25th November 2020 Vienna, Austria
Diplomatic lessons 2, 1983-87: languages change everything
An officer named John Everard had resigned from his post as second secretary (political) and press officer at the British Embassy in Vienna, she said. They needed a German speaker, fast. Was I interested?
One of my goals in joining the Foreign Office had been to drive a Jeep through wild terrain, in the manner of a corny cigarette advert popular at the time, in South America or Africa. Vienna – not so much. I asked friends. One replied “It means nothing to me”. Another, Louise Kroll, said ‘Vienna? You’d be mad not to’.
I had joined the FCO in 1983 from HM Treasury. My first job was as desk officer for El Salvador and Nicaragua. It consisted mostly of answering MPs’ letters complaining about the support of the British Government for US policy in those countries. We received our reports from the region by letters in the diplomatic bag.
My department also covered Cuba. Granma, the confusingly named newspaper of the Central Committee of the Cuban Communist Party, had curiously-scented printing ink and a predictable editorial line. When I visited Cuba in 2015, on holiday, it seemed to have changed remarkably little from how Granma had depicted it in 1983.
Early in 1984, my Treasury background – implying some degree of numeracy – led to me being assigned to write a review on how to use computers more effectively in personnel work.
I was also asked to explore why many women who had joined the FCO in 1983 had left within twelve months. Out of a graduate intake of 21, eleven had been female; I interviewed the eight or nine who had already left. The most common reason they gave was male partners who did not want to accompany them on an overseas posting.
Moving to Vienna in 1984 felt a big deal. To mark the distance from London, I travelled there by train (as I did in 2016). I remember watching the illuminated castles as we passed down the Rhine valley by night.
Although I already spoke German, the FCO arranged for me to do a month of “immersion training” with the wonderful Klaus family in Munich – a unique opportunity to build fluency which I have repeated with other languages.
My three years in Vienna were marked by political turbulence, including the Austrian wine scandal; the election of President Waldheim; the phenomenon of Green Party politician Kaspanaze Simma, who I met at an anti-dam protest in the Hainburger Au in 1984, and the takeover of the Freedom Party by young right-wing politician Jörg Haider, who I met in Innsbruck in 1986. I helped organise a visit by the Prince and Princess of Wales, accompanied by a festival of British culture, “Britain in Vienna” (see picture). For more on these years see my earlier blog How Austria has – and hasn’t – changed.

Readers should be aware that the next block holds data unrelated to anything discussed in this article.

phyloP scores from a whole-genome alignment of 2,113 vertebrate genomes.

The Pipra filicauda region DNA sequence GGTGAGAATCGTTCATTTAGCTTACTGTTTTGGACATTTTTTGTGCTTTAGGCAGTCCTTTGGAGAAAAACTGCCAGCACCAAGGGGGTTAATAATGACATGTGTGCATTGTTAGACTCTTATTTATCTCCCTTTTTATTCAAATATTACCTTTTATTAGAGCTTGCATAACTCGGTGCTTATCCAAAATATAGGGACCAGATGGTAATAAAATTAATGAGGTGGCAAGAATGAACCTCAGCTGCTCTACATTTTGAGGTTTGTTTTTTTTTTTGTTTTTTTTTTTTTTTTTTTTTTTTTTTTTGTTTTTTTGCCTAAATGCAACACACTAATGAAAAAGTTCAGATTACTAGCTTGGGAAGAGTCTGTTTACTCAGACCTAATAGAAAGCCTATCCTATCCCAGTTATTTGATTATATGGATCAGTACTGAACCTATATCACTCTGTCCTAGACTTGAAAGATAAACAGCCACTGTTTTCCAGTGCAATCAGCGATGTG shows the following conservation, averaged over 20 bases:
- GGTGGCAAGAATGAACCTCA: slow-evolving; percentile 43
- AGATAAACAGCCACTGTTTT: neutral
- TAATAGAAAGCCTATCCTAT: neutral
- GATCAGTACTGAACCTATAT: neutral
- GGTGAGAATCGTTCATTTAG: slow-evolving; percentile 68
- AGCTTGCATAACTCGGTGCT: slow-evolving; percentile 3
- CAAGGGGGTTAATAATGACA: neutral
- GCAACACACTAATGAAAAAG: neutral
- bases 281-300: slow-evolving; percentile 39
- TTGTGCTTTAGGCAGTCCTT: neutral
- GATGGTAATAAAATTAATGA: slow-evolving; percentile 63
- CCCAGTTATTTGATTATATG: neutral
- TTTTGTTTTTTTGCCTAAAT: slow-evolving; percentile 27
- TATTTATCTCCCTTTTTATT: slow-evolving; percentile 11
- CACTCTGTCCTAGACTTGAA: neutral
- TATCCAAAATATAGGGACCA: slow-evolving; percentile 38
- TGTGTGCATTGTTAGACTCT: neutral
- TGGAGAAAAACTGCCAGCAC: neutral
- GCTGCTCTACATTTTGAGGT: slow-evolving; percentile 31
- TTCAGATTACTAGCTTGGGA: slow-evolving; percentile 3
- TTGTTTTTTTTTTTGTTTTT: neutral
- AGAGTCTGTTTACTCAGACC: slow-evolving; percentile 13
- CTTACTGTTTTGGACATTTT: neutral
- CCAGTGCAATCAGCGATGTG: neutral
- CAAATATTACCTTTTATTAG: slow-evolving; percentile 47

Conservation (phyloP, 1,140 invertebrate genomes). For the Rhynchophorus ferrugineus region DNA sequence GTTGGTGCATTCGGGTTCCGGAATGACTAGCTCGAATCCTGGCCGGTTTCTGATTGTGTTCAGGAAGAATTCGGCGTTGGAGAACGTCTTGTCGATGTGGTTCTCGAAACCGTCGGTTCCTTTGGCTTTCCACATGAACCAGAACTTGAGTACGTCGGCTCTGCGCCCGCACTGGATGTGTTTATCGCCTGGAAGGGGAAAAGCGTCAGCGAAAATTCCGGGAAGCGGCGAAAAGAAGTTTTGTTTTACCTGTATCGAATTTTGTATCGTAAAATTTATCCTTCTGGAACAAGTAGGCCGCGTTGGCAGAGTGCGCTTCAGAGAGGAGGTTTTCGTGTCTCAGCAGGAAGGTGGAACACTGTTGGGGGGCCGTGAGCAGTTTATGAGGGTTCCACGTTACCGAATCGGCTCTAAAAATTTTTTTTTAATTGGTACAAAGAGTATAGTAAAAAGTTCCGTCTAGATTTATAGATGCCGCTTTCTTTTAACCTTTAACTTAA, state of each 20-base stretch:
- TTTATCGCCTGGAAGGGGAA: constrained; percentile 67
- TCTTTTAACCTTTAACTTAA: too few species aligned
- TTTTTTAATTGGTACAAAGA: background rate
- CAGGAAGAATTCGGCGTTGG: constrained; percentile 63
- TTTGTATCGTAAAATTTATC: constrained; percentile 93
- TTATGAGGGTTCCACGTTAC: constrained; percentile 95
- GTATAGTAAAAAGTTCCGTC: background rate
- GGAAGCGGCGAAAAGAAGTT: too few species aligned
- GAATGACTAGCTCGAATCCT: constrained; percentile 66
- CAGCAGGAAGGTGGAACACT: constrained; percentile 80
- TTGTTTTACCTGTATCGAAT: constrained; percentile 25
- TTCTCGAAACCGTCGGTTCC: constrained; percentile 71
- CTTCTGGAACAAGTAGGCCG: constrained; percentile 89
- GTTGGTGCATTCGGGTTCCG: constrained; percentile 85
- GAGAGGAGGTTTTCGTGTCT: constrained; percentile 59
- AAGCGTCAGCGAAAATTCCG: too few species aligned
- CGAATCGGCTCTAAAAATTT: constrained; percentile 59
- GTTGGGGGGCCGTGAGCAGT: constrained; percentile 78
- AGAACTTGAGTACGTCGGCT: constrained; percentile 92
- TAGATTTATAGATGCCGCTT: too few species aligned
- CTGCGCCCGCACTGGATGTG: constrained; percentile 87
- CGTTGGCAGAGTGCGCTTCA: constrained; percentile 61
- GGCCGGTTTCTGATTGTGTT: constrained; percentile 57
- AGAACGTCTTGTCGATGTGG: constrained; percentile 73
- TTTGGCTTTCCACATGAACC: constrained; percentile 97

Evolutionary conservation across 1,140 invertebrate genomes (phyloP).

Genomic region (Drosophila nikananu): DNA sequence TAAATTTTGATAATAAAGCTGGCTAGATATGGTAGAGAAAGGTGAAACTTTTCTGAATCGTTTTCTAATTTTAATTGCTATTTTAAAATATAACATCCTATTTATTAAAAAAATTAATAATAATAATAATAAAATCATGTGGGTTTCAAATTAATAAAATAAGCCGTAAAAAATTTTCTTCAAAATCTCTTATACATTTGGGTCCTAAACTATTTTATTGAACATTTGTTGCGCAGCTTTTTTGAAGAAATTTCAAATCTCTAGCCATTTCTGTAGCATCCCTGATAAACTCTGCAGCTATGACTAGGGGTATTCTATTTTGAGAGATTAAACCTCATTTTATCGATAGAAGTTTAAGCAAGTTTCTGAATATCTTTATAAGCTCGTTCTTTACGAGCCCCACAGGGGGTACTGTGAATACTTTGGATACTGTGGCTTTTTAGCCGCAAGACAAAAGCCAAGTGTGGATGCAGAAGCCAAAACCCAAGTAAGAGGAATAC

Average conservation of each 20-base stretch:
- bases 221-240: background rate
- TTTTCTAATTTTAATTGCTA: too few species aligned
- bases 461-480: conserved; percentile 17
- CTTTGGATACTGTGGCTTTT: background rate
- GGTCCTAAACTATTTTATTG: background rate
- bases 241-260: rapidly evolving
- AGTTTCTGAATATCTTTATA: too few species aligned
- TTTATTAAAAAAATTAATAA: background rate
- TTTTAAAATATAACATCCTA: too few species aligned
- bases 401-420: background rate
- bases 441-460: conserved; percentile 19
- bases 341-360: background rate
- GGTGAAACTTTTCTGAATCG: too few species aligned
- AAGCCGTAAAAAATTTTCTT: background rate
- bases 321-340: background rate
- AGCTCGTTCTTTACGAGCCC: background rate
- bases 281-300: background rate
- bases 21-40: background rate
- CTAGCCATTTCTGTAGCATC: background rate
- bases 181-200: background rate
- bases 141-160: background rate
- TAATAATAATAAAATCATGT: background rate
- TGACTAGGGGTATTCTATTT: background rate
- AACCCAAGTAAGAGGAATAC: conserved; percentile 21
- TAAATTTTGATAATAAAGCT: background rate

The single lesson I would draw from these four years is that learning languages changes everything. I’m not good at grammar – I scored possibly the bottom mark in the FCO Language Aptitude test when I joined in 1983. But I can pick them up; and over the years have spoken reasonable French, German, Russian, Ukrainian, Turkish and Spanish, although not at the same time. This helped me get several jobs:
- I was sent to Vienna at short notice in 1984 as described above;
- I went to Kyiv as ambassador in 2008 because they needed a Russian or Ukrainian speaker quickly;
- German also helped me get my present job in Vienna.
More important, speaking languages transforms your understanding of a country. It helped to be able to chat to President Yushchenko in Ukrainian, or Prime Minister Azarov in Russian. But it was life-changing to be able to talk to my security guards in Istanbul, or co-travellers on a bus in Anatolia, in Turkish; to communicate in Russian to local politicians and journalists in Novosibirsk or Vladivostok; or to participate in TV talk shows or give speeches in German in Berlin or Vienna. Exchanges in languages other than English are some of the experiences that have left the deepest impressions on me over the past forty years.
The system is not always consistent. It is a joke amongst diplomats that if you want to be sent to Brazil, the first thing you should do is learn Russian.
But that didn’t work for me.
The previous post in this series is Diplomatic lessons 1, 1979-83: Don’t judge a book by its cover
Coming up next: Diplomatic lessons 3, London 1987-91: go for the hard jobs.
 Now FCDO. If anyone still has a copy of my report, please contact me
 I shan’t give potted biographies of everyone mentioned, but Judith and John both went on to have distinguished diplomatic careers.
 Letters from Members of Parliament to Ministers attaching a query, or a comment – rarely positive – on government policy, from one of their constituents.